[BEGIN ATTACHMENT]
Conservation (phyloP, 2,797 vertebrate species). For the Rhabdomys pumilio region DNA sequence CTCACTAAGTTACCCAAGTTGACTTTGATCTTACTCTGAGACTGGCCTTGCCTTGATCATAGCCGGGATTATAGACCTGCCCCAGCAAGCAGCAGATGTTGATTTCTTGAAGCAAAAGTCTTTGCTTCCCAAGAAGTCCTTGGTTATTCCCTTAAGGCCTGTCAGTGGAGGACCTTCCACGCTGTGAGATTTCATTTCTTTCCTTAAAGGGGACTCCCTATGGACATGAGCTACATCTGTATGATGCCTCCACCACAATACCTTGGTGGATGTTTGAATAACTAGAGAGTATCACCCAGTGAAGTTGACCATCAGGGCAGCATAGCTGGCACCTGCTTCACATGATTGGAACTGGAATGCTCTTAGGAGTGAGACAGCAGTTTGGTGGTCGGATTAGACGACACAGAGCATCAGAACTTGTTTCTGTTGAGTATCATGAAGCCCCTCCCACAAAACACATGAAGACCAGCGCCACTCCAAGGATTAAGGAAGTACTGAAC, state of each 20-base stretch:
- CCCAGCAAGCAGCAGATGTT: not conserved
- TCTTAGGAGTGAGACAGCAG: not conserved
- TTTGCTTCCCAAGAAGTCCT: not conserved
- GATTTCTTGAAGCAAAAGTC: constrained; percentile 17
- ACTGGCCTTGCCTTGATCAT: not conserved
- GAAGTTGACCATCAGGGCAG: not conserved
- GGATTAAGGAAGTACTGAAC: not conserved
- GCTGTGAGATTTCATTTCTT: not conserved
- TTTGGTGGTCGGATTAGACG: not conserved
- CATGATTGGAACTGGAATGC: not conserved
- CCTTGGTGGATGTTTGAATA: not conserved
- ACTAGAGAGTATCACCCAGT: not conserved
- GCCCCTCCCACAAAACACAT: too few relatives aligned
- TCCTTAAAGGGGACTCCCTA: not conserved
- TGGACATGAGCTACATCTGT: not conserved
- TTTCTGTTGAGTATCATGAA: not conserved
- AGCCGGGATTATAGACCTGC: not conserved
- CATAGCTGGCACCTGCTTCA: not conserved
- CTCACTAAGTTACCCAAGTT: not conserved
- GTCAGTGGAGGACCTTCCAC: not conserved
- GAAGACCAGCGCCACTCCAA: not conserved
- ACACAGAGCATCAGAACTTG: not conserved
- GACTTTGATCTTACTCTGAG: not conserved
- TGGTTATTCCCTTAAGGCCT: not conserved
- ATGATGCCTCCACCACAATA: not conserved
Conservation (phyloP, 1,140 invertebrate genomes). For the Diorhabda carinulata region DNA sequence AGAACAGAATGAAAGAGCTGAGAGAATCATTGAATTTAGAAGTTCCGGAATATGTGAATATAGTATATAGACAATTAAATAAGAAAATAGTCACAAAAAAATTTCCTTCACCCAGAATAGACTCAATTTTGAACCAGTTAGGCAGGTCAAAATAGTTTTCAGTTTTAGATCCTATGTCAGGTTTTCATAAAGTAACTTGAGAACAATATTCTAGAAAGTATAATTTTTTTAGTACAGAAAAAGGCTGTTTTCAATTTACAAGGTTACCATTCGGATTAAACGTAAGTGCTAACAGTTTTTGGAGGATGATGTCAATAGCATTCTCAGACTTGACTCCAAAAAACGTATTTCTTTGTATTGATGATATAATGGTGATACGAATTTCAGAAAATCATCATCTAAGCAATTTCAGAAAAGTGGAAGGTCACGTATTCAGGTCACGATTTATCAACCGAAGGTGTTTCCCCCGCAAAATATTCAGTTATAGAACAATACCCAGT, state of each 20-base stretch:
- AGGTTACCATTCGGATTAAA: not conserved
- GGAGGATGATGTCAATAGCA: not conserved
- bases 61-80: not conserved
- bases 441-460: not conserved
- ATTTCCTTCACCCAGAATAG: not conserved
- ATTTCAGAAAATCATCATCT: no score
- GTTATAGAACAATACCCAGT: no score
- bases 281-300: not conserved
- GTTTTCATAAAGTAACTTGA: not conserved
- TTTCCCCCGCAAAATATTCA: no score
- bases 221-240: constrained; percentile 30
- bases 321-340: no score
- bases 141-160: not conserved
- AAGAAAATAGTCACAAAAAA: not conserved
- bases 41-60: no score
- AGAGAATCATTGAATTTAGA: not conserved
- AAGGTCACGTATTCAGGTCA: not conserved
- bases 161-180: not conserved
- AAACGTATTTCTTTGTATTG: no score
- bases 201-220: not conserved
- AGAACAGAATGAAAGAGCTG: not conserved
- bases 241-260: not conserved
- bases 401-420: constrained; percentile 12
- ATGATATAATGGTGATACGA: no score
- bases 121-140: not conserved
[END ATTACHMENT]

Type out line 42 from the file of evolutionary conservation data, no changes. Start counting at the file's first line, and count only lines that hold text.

- bases 41-60: no score